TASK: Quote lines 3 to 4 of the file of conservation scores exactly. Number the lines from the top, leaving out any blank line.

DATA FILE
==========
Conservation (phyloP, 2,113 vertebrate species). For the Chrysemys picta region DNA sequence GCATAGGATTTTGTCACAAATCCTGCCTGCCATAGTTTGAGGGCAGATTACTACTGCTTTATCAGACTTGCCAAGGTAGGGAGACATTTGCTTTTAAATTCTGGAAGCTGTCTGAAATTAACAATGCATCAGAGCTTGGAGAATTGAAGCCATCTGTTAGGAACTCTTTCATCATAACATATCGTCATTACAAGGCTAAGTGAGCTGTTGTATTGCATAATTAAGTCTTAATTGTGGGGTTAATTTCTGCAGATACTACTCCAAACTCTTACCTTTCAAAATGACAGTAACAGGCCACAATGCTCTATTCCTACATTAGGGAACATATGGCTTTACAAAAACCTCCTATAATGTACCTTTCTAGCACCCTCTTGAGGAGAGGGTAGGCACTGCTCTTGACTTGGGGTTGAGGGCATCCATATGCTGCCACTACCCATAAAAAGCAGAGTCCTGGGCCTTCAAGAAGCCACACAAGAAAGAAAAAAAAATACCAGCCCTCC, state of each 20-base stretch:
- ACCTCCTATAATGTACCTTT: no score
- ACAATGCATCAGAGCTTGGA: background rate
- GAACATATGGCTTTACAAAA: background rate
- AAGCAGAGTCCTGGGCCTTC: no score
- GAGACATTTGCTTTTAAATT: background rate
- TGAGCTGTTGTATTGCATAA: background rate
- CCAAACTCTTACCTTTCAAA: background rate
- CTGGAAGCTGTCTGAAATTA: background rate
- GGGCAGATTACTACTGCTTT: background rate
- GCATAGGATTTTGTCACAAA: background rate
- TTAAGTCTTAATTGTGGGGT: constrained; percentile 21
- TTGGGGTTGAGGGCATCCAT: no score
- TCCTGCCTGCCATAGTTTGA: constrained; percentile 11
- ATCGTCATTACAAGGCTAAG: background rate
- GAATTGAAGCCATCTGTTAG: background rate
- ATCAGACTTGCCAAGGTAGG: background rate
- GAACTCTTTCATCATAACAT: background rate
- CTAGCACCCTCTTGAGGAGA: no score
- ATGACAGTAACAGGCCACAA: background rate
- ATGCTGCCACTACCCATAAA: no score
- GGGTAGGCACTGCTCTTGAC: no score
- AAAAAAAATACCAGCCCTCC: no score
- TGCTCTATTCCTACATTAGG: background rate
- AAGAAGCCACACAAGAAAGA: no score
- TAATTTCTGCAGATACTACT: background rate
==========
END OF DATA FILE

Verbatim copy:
- ACAATGCATCAGAGCTTGGA: background rate
- GAACATATGGCTTTACAAAA: background rate